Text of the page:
Monday 24 September 2012

I Love Birds Now!!!

Lately I have been very interested in bird-watching and plumage identification. This has been very useful to me as a way of overcoming my grief over the death of my adolescent housekeeper Patty Knees, who passed away after inhaling five pounds of melted candy through a large straw. In any case, I have become a regular John James Audubon! (I'm not referring to the famed ornithologist, mind you, but rather the Miami weatherman who was recently found nude on the beach screaming at random birds.) I am pleased to report that I have become so adept at this activity that I have actually managed to identify several new species of birds trilling around my vast Vermont estate. Herewith are some of these species and the common characteristics they exhibit.

The bobbingale, small and red-plumed with a black stripe along its tail and a beak made entirely of sawtooth oak. It glued this beak on itself in 1994 after losing its original beak in a vicious barfight with Mickey Rourke. The fight broke out after the bobbingale became drunk and accused Rourke of receiving lip, cheek and collarbone implants in order to win the role of a sex-starved fruit pie in the Joel Schumacher romantic comedy Too Much Goo!!!???? The bobbingale hasn't seen Rourke since, but is happy about his recent comeback, even if he does think it will prove to be short-lived.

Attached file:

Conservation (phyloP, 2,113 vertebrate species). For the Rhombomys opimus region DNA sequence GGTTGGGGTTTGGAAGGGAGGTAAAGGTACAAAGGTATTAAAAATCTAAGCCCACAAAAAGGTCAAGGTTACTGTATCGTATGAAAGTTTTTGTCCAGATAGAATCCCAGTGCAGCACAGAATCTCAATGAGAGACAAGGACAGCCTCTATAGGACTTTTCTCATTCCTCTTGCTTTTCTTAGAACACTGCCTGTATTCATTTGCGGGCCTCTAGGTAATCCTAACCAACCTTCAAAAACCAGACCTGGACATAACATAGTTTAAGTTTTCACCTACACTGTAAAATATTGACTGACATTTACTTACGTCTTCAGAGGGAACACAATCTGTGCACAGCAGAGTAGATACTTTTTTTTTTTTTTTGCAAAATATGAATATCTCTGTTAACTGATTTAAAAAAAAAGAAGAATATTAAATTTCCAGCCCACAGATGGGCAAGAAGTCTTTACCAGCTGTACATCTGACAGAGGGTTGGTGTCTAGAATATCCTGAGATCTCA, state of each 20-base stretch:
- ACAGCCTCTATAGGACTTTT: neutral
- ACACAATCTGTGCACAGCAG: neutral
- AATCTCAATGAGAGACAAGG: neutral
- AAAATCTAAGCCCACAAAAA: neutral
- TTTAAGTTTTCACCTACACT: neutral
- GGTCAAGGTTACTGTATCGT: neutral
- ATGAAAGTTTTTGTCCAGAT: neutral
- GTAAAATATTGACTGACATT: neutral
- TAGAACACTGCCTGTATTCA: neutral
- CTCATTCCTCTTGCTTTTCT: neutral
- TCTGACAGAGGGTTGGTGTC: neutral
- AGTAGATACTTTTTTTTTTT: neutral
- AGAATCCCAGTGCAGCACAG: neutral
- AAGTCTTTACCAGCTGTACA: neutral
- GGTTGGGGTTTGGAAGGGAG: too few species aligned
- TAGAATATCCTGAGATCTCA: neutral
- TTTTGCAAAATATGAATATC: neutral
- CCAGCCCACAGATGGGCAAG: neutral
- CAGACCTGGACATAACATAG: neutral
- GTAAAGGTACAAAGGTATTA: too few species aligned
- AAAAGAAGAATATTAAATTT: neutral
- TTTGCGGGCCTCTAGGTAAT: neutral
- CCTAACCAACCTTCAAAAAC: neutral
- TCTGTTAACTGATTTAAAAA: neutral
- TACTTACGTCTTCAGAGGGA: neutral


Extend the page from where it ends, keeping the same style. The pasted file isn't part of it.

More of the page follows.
The red-bearded night hawk, known for being a hawk and having a red beard. The red-bearded night hawk ain't got all the goddamn time in the world to sit around jawing with the likes of you. The red-bearded night hawk was at the Stones's Altamont concert in '69, but complained that there "wasn't enough ACTION, baby". It once walked into a church right in the middle of Sunday service and broke a pool cue over the altar, just to "get a little somethin' shakin'!" It often places its wings over an open fire in the hopes that the pain will help it see God.

The blood-spattered blue jay is basically just a blue jay covered in blood. It comes home more often than not at 1 am, covered in blood with a haunted look in its eyes. Trembling, you ask it where it's been and what the blood's from. The only answer it ever gives is "I am making things right. Soon the Lord will take note of my deeds and deliver us, deliver us all." It sometimes hangs out with the red-bearded night hawk, drafting up "blueprints" for something they call "The Final Assignment". Don't talk to either of these birds, or the first one either for that matter. Just avoid birds, for they are thousands of years old and subsist on human anxiety.

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